I believe music is one of the best ways to connect with your kids—which is why I've taken both of my girls to countless music classes (we love Kidville's Rockin' Railroad and Rainbow Songs) live concerts (Raffi, Sharon, Lois & Bram, Kayla) and even stage musicals.
One of the best musical experiences we've had was sharing the holidays (Halloween and Hanukkah) with the amazing Sonshine & Broccoli. My daughter fell in love with Lisa Sonshine almost instantly—and they've been friends and pen pals ever since. (My daughter sent Sonshine & Broccoli a picture by mail and Lisa, who was traveling at the time, sent her a postcard back from India!) What's so awesome about Lisa is she's not only a dynamic, talented, high-energy performer who can really sing—she's also totally genuine, amazingly kind to all of her little fans, and so so passionate about music! She and her best friend Brock (Broccoli) Burford started out, after completing musical theatre school, doing parent-and-tot classes and birthday parties across the GTA. In the decade since, they've traveled across Canada performing at all kinds of events, touring schools and summer camps, recording three albums, and developing an amazing program for kids ages 7 to 12 called Pop Stars, where kids get to write and record their own songs.
Their music is a little bit rock and roll, a little bit Broadway, and a whole lot of fun. It's silly and totally catchy and you'll find yourself singing their songs in the shower when your kids are nowhere to be seen. Sonshine & Broccoli concerts help all kids (introverted and extroverted) find their inner rock star.
How To Use Music To Connect With Your Kids:
"What's so amazing about music is it allows kids to express themselves in so many different ways," Lisa tells me. Perhaps your child loves to dance and will develop his/her own steps; or maybe your child takes more to musical instruments and will play whatever they can get their hands on be it a drum, a toy guitar, or some shakers. Some kids, like my daughter, are really into making up lyrics to their own songs, while others love to sing along with whatever's on the radio.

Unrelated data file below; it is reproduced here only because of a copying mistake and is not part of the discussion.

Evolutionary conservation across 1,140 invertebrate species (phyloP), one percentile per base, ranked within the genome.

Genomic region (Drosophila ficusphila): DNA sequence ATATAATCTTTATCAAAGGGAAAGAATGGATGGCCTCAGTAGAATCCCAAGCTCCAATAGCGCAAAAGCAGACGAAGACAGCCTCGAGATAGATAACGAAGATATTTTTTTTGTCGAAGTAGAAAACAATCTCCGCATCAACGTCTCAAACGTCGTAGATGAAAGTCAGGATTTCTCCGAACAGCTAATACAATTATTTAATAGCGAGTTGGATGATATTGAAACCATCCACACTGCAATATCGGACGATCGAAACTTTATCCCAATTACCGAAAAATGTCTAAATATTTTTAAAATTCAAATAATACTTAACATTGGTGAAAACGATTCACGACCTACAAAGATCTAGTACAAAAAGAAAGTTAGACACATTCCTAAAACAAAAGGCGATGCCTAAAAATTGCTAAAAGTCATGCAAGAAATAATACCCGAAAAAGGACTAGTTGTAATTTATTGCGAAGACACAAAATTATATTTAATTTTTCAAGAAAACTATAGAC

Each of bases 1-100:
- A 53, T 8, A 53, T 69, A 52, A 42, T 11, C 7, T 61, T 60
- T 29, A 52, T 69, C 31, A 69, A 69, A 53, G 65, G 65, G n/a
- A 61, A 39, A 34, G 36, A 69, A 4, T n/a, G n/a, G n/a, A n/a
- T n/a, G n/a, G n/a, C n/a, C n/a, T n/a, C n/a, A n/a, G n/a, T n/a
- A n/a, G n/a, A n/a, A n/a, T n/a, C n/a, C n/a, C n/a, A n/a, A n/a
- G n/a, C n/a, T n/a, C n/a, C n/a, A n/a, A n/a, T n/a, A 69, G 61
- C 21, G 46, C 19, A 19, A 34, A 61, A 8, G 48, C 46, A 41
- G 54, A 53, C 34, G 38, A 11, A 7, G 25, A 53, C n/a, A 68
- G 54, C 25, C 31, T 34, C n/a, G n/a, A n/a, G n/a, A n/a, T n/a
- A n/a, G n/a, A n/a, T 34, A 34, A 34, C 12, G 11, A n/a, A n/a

"Children respond to music in very different ways" says Lisa. "An introverted child might sit mesmerized through a concert but then come home and sing all the songs, while a more outgoing child will be up as close to the stage as possible, dancing and singing along." No matter how your child responds, it's almost impossible to get nothing out of a live musical performance. Just being there is enough to create lasting memories.
Lisa says, young kids don't have to listen to "Wheels On The Bus" all the time. "If you expose your kids to all sorts of music, you'll find the genres or types that they respond best to." Watch to see what music your kids connect with, and then play more of that. Often the music that parents love most, be it pop or the classic rock, kids tend to get into that as well. So don't be afraid to share your musical preferences with your kids, even if they're only 2 or 3 years old.
Putting kids in music lessons, teaching them to play an instrument, signing them up for dance classes, having them join the school choir, or enrolling them in something like the Sonshine & Broccoli Pop Stars class is amazing for boosting self-confidence.
While all of this can be expensive, not all musical exposure costs money. Consider making your own instruments, hosting family talent show nights, having impromptu dance parties, finding free concerts in your city, and borrowing music from the library to determine what your kids like best. Remember, no matter what you're doing, be it formal lessons or DIY instruments, make sure your kids are having fun!
Does All This Talk About Music Make You Want to Rock Out?
If you're in Toronto, Join Sonshine & Broccoli in celebrating their 10th anniversary, this coming Saturday, September 21 with a live concert (including dancers, a children's choir, special guest appearances, and much more!). Tickets are available at http://www.brownpapertickets.com/event/840155.
If you're not in Toronto, keep an eye on their website because Sonshine & Broccoli just might be coming to your city sometime soon.
And, if you can't make it to their concert this weekend, you can hear Sonshine & Broccoli live at the Mount Sinai Hospital Rock N Stroll fundraising event on September 28. My family will be there rockin' out—will you?
If you liked this post you're sure to like How Dance Class Gave My Little Girl A Big Self-Esteem Boost and How I Introduced My Kids to Sharon, Lois, and Bram!
Have you ever stopped to watch your kids just play? It never ceases to amaze me how vivid their little imaginations can be when left to their own devices. Just this afternoon my four-year-old had all of her dolls lined up outside our powder room giving them “manicures” by rubbing soapy water on their hands and faces. At the same time, her 16-month-old sister was snatching up the dolls, plunking them into her toy high chair, and feeding them lunch. Whether they realized it or not, my kids were operating a full-service day spa in our living room and I had no part in any of it.